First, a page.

THE AU: MUSIC

Arts Review: Ways - 4A Centre for Contemporary Asian Art, Sydney (Until 2nd August 2014)

Omar Chowdhury, Locus II (still), 2014, single-channel, 1.33:1, 1080p ProRes 422

Artist Omar Chowdhury doesn't just film events, he experiences them. This is evident in every shot, every frame, every angle, so carefully orchestrated yet surprisingly devoid of any cliches. The first floor of 4A Centre for Contemporary Asian Art houses a three channel video installation, Vastness in Eclipse (2014), is the result of two years observing the workings of a plantation in India. The artist himself has childhood memories of such plantations and this familiarity is accurately portrayed through the narrative of the farmer.

Upstairs is Torisions (2014) which follows two separate religious processions, one Hindu, the other Shia Muslim as they move through the streets of Old Dhaka. It is a sensory feast as you are assaulted by sounds and colour as men, women and children loose themselves in the ritual. Such devotion, tradition and faith is a somewhat foreign concept and such a display of it is mesmerising. Chowdhury often uses a single still shot where it is the people who move in and out of the frame instead of the camera following the action. This serves to make the images even more engaging and somehow real. With studios in both Sydney and Dhaka, the artist is well acquainted with the country and it's people, perhaps this is why, in the middle of a religious festival, no one pays much attention to the camera. A glance here or there is all it receives and as a result Chowdhury is able to capture unguarded moments.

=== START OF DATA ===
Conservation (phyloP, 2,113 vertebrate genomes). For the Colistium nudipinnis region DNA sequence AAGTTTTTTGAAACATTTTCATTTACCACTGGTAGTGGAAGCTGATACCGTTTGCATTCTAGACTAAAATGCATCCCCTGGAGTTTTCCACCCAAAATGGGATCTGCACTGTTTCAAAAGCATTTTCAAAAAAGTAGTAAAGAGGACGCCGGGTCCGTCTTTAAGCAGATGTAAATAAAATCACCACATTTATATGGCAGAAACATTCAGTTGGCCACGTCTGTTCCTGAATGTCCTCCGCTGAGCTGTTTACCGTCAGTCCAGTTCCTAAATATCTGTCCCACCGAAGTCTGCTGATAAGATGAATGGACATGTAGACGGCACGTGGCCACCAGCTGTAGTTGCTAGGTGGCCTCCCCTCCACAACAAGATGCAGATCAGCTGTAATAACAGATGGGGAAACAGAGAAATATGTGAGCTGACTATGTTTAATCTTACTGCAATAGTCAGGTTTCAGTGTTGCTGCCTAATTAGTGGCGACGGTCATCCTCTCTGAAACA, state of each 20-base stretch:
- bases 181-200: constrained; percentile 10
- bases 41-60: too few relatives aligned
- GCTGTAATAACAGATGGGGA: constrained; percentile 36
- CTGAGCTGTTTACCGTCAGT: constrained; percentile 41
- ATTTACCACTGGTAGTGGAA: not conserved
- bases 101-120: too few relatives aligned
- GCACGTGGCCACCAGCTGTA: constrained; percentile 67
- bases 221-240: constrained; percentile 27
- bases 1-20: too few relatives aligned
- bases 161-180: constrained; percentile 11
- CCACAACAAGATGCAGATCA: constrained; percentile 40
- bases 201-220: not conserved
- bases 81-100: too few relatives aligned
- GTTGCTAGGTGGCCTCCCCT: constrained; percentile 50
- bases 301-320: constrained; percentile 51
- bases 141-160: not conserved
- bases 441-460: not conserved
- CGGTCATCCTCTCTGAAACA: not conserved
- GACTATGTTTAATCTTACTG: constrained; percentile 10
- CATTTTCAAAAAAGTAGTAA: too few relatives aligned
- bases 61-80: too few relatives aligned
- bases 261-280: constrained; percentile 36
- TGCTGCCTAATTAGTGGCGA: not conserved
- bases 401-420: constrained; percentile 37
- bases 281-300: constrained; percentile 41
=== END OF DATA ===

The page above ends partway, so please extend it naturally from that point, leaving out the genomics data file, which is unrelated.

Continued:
The third works, Locus I and II (2014) were commissioned especially for the exhibition by 4A with the support from the Keir Foundation. Locus I was filmed at an ISKCON temple while Locus II depicts activities at a Sunni mosque, both detail the religious ceremonies and everyday occurrences that go on. More than simply a place of worship, these were spaces for resting, eating and conversation.

Chowdhury's first solo exhibition, Ways, is an avid search for spiritual transcendence, seen in both his subject matter and his practice. With aspects of documentary film-making and cinematic narrative structures, the artist exposes both the private and communal moments with a level of intimacy that could only be captured by someone familiar with the subject. Allow yourself at least two hours in the space. Once you enter it will be very difficult to pull yourself away.

The exhibition continues until 2nd August 2014. More details: http://www.4a.com.au/